Born: 1958, Melville Island, Tiwi Islands
Lives & Works: Milikapiti, Melville Island
Language Group: Tiwi people
Country: Goose Creek, Melville Island
Skin group: Marntupuni (House Fly)
Dance: Tarduwuli (Shark)
Timothy Cook is an artist from Melville Island, Northern Territory, who paints through the Jilamara Arts and Crafts Centre.
Cook was born in 1958 on Melville Island, where he has spent his entire life. He began painting and carving in the mid 1990s, using designs taught to him by elders, and first exhibited his work in 1997. He lives at Milikapiti and works there in association with Jilamara Arts & Crafts.
Depicting alternating horizontal lines of red, white and yellow ocher across the canvas, his paintings take on their own cadence and rhythm. Employing natural ochers against a white ground, in the style championed by the late Kutuwalumi Purawarrumpatu, also known as Kitty Kantilla, Cook has established his place as one of the leading artists of his generation. Cook, like Purawarrumpatu, draws on the distinctive traditions of his ancestors to create contemporary paintings that symbolize the dynamism of Tiwi cultural life and generational continuum of tradition through individual innovation.
Cook refers to the body paint designs used in the Pukumani ceremony, the traditional Tiwi funeral ceremony, one of the cornerstones of Tiwi belief. His art is also closely linked to stories of Purrukuparli, the Tiwi ancestor whose cultural legacy is revealed in the geometric patterns, common in all Tiwi art, which often depict sites of stories of ancestral significance. Each Tiwi artist has their own individual interpretation of the designs.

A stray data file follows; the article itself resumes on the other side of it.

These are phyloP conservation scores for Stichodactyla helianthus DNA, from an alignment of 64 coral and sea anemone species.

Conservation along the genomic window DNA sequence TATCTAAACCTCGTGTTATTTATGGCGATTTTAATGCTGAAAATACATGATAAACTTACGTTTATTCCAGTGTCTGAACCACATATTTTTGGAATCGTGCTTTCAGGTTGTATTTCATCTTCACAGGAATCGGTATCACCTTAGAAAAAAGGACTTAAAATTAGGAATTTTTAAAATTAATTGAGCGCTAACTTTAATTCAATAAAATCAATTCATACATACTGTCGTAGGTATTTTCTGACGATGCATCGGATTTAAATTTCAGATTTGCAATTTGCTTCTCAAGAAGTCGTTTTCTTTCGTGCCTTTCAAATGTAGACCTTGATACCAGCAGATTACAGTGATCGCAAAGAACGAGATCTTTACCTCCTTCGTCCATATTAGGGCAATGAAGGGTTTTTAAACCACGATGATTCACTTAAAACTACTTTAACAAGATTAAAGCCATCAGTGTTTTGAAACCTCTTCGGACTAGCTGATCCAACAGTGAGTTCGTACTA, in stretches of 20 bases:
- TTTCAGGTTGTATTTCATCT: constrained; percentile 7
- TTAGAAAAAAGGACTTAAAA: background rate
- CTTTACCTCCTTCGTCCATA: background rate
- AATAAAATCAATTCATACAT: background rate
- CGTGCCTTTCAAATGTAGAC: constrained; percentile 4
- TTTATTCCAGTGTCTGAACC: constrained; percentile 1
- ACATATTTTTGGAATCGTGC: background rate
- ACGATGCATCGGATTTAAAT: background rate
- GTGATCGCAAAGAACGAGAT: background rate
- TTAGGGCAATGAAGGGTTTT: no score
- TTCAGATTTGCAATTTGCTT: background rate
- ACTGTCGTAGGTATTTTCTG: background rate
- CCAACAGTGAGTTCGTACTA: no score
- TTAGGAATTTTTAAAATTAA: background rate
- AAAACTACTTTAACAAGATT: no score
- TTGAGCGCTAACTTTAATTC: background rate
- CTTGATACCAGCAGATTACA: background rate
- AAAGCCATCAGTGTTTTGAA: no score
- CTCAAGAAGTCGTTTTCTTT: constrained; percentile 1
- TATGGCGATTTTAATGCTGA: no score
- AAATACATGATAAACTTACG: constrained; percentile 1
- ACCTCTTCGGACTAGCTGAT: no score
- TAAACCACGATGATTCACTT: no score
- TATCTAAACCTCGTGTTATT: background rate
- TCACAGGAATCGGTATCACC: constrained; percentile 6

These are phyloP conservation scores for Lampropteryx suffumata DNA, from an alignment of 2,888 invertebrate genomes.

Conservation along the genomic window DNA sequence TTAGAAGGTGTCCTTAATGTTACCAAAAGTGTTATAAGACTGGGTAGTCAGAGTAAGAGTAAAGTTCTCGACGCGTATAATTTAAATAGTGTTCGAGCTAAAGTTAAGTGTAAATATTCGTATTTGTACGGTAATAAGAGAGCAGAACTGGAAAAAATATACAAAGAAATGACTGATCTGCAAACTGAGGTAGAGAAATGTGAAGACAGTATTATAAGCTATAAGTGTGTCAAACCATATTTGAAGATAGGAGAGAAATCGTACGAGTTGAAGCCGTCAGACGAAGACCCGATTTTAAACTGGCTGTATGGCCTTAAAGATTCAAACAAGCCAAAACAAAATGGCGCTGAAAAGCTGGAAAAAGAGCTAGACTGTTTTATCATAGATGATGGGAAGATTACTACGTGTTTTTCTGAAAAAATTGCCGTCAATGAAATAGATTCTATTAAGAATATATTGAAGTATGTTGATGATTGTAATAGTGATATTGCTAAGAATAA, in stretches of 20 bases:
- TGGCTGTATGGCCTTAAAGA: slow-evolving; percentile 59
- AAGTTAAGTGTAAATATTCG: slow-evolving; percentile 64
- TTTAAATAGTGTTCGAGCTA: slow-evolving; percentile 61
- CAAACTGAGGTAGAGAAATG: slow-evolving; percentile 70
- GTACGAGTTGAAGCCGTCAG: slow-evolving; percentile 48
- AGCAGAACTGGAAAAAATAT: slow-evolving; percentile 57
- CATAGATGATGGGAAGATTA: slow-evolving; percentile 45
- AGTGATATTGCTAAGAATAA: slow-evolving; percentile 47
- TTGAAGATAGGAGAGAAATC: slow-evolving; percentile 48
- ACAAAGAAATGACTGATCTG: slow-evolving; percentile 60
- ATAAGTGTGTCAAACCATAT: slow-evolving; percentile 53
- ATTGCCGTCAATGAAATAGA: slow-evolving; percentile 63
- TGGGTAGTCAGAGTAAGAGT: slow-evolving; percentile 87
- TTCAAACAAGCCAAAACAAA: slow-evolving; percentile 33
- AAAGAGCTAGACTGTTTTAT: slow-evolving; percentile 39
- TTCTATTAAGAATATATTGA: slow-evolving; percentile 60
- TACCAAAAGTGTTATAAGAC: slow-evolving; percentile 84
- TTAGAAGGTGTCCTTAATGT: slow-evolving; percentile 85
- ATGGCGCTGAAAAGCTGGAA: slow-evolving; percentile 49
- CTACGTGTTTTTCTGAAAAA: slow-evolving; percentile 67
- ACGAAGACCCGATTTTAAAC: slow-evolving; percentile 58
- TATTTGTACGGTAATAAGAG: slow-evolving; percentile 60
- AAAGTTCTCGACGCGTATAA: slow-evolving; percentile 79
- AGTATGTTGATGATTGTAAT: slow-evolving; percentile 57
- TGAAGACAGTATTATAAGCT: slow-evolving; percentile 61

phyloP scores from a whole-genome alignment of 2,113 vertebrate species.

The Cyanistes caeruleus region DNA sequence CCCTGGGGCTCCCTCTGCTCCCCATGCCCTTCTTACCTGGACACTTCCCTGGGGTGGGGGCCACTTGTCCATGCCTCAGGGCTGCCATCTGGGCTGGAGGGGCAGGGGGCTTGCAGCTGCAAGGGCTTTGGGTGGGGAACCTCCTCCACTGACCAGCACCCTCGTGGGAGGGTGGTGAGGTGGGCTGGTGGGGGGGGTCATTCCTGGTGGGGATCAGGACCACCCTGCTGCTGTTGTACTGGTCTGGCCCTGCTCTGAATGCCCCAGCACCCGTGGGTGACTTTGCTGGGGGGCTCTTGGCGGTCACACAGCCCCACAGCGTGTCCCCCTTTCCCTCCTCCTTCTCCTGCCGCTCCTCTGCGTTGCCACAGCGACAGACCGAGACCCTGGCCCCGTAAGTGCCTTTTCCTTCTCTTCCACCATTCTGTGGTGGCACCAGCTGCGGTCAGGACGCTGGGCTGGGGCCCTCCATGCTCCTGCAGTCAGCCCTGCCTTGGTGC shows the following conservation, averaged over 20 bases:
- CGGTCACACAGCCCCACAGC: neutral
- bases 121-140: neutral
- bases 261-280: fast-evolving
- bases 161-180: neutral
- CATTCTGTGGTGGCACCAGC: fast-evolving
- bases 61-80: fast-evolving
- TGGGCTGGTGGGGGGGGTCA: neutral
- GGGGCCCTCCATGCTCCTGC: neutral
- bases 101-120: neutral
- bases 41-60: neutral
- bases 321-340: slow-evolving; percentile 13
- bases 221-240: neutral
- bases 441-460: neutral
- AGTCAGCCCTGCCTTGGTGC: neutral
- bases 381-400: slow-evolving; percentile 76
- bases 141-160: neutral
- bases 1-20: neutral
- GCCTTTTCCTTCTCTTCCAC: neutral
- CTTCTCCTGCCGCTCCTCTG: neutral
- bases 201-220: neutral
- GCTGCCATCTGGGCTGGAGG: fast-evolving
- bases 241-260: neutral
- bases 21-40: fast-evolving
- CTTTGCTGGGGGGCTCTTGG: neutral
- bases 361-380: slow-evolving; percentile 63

The traditional Tiwi ceremony of kulama (or yam) is a recurrent subject in Cook’s work, and its circular motif has several echoes in Tiwi culture. The eponymous ceremony, although rarely practised now, is a coming-of-age ritual coincident with the harvest of the kulama yams in which a circular fire-pit and dancing circle are consistent elements. Performed in the early dry season, ‘Kulama time’ is also indicated by the conspicuous halo that appears around the full moon. The moon is a potent metaphor for life and death in the Tiwi Islands. It is home to the adulterous Tapara from the Tiwi mortuary narrative of Pukumani, which also features Purukapali, his wife Waiyai, and their baby son Jinani.
WINNER 2012 National Aboriginal and Torres Strait Islander Award (NATSIAA), MAGNT, Darwin, NT
FINALIST 2004, 2005, 2008, 2009, 2010, 2011, 2017 NATSIAA, MAGNT, Darwin, NT
FINALIST 2010 & 2013 Togart Contemporary Art Award, Darwin, NT
FINALIST 2013 Kate Challis RAKA Award, Ian Potter Museum of Art, University of Melbourne, Melbourne, VIC
FINALIST 2009 & 2011 Western Australian Indigenous Art Awards, Art Gallery of Western Australia, Perth, W
Aboriginal Art Museum, Utrecht, Netherlands; Artbank, Sydney; Art Gallery of New South Wales, Sydney; Art Gallery of South Australia, Adelaide; Art Gallery of Western Australia, Perth; Charles Darwin University, Darwin; Corrigan Collection, Sydney; Laverty Collection, Sydney; Musée du Quai Branly, Paris; Museum and Art Gallery of the Northern Territory, Darwin; National Gallery of Victoria, Melbourne; National Gallery of Australia, Canberra; Parliament House Collection, Canberra; Queensland Art Gallery, Brisbane; and Wesfarmers Collection, Perth
Airy geometry of Heaven and Earth (Nicholas Rothwell) The Australian, 1 July 2010